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I could find out what jiggery–pokery means (dishonest or suspicious activity), but what does "pure applesauce" mean? And when, where, by whom, and how was this expression created?

Context:

Otherwise, the Court says, there would be no qualified individuals on federal Exchanges, contradicting (for example) the provision requiring every Exchange to take the "'interests of qualified individuals'" into account when selecting health plans. Ante, at 11 (quoting §18031(e)(1)(b)). Pure applesauce.

It does seem that Scalia didn't just make the phrase up, since it existed since at least the 60's *.

* I'm assuming those references aren't all about apple sauce that's pure.

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From Eric Partridge, A Dictionary of Slang and Unconventional English, fifth edition (1961):

apple-sauce. Impudence: mostly lower middle class: late C.19–20. An elaboration of sauce, n., 1 ...

The relevant definition of sauce in Partridge is as follows:

sauce. Impudence, impertinence: coll[oquial] and dial[ectal]: 1835, Marryat (OED); perhaps much earlier (see [more] sauce than pig [defined in its own entry as "(To be) very impudent, impertinent: coll[oquial]: late C 17–18. B[ritish] E[nglish]"]. Ex saucy ...

J.E. Lighter, The Random House Historical Dictionary of American Slang (1994) offers this more elaborate, two-definition entry:

applesauce n, 1. Theat[rical] silly trite comedy [Citations, starting in 1918, omitted.] 2. nonsense, flattery, insincerity; lies—also used as interj[ection]. [First two citations:] 1919 T.A. Dorgan, in Zwilling TAD Lexicon 15: They spill a lot of applesauce about big money, 1920 in Collier's (Jan 1, 1921) 18: That's all apple sauce!

So applesauce, as used at the end of the OP's quotation simply means "baloney!"


A Google Books search doesn't find the Dorgan/Zwilling example mentioned in Lighter, but it does find two instances (both by the same author) from Collier's Magazine in 1921. From H.C. Witwer, "Auto Intoxication," in Collier's (January 1, 1921):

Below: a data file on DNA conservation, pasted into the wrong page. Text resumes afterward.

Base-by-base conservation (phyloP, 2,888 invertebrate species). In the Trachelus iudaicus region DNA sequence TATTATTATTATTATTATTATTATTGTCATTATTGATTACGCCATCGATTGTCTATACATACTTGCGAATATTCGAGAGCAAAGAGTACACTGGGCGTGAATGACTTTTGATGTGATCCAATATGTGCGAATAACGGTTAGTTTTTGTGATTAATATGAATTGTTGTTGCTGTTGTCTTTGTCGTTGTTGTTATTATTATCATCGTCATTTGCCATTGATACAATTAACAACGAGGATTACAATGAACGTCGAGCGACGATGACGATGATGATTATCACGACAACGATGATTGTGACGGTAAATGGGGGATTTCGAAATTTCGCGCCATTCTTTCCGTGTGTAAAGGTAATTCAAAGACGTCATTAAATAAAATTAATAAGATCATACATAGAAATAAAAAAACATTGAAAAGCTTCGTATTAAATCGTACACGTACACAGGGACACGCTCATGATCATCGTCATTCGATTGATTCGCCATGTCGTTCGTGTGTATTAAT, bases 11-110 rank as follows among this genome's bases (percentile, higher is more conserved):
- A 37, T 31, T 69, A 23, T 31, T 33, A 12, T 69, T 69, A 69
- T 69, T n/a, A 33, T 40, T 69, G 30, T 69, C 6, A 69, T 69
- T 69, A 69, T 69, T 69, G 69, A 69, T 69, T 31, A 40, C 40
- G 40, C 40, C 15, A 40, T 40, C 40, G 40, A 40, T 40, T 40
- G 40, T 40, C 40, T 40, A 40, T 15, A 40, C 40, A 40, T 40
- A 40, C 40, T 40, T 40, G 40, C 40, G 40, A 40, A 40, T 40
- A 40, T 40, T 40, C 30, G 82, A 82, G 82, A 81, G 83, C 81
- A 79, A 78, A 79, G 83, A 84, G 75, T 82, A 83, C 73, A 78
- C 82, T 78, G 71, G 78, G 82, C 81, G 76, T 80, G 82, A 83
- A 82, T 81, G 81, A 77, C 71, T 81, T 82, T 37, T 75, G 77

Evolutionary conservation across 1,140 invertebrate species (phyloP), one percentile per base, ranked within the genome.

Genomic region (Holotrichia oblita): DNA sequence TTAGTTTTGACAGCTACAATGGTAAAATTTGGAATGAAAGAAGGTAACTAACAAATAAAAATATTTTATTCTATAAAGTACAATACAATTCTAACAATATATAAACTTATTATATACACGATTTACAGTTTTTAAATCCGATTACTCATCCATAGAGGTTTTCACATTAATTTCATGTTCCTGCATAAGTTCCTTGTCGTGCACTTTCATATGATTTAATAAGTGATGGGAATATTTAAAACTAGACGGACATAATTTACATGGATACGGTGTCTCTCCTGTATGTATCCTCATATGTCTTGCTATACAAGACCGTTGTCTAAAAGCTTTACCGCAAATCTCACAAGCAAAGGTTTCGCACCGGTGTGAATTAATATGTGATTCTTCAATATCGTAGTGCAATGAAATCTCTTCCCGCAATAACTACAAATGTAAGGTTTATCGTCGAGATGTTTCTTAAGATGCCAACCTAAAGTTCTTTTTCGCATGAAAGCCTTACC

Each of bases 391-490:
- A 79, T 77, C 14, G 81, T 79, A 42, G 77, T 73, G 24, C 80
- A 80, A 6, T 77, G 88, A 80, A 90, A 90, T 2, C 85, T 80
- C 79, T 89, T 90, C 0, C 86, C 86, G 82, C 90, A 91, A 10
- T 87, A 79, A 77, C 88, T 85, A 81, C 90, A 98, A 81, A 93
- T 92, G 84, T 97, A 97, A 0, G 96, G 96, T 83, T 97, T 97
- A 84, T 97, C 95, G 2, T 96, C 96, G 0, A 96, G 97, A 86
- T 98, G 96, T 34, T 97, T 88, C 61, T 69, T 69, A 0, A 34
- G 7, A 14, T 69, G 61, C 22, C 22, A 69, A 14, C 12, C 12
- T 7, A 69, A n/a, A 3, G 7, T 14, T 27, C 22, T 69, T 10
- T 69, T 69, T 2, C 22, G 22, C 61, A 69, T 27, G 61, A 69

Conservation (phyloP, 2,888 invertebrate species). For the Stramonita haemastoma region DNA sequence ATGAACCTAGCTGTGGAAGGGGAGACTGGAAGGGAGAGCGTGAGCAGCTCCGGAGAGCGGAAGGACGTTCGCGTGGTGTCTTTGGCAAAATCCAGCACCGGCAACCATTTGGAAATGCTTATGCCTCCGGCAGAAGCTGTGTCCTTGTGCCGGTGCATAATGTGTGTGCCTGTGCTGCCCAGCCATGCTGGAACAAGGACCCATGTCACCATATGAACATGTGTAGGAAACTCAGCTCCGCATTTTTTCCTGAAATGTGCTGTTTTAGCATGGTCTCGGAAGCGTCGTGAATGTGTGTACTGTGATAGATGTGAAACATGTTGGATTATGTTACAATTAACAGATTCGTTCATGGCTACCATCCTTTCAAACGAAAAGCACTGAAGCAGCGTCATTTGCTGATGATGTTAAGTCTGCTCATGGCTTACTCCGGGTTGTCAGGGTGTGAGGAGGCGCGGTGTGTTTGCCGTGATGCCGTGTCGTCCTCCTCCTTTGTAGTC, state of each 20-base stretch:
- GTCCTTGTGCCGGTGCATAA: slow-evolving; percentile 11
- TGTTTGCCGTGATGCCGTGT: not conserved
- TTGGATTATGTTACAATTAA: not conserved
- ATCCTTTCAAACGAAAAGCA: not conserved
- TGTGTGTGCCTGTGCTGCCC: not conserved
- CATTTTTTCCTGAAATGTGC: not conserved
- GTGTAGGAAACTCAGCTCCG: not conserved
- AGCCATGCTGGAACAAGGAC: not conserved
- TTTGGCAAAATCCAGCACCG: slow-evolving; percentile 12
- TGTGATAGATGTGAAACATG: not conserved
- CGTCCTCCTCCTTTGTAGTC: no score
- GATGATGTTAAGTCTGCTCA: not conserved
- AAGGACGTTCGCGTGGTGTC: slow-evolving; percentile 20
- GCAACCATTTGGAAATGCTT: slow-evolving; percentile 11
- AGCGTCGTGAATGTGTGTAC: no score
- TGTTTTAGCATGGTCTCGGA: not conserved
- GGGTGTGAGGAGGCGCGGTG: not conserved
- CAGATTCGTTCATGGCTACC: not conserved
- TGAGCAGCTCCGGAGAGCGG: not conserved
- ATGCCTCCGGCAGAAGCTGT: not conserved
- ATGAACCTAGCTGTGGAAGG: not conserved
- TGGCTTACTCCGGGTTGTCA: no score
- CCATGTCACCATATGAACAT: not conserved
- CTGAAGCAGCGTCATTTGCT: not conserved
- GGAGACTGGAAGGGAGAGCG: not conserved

"Gimme my money back, you burglar!" shrieked the newcomer, ignoring me entirely. "I'm gonna have you pinched. This old tomato can is nothin' but a mess of junk! When I cranked it up last Friday mornin' the rear end fell out in the street, and the repair man tells me the only reason it ever run a foot is because you went to work and doped the motor with ether! The bearin's is all shot, it needs—!"

"Ssh!" interrupted the dealer wearily, as one who hears an old story. "That's all apple sauce! I told you the job needed the touch of a monkey wrench here and there. You can't expect to git no factory pet for what you paid for this car. They's no use gittin' hysterical, you bought the car as is, and they i absolutely no comeback. If you don't want it, leave it here and I'll sell it for you some time to-day and git you what I can for it!"

And from H.C. Witwer, "The Shooting Stars," in Collier's (June 11, 1921):

"A thousand pardons, old man!" says my vis-a-vis, climbin' out into the road. Dug, he didn't look so particularly hugely when he was scrunched up behind the steerin' wheel, but when he stood up and unfolded his full length, it was different. "You were hitting it up so fast, I had no idea you intended turning off the road here," he goes on. "However, I'll—"

""That's all apple sauce!" I bellers, steppin' over to him, "A guy drivin' a can like yours should be prepared for anything, and they ain't nobody in the world goin' to run me down and get away with it. Put up your hands, you big stiff!"

These are the earliest two matches in Google Books search results, although the expression is quite common by the mid-1920s, it's euphemistic qualities making it a favorite choice in periodicals such as Boys' Life.

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P.G. Wodehouse uses it several times in his fiction, which puts it in general use in England before WW2 at the least. Most of his idioms come from 1920s or earlier. My google unfortutately only finds his use in 'The Catnappers.'

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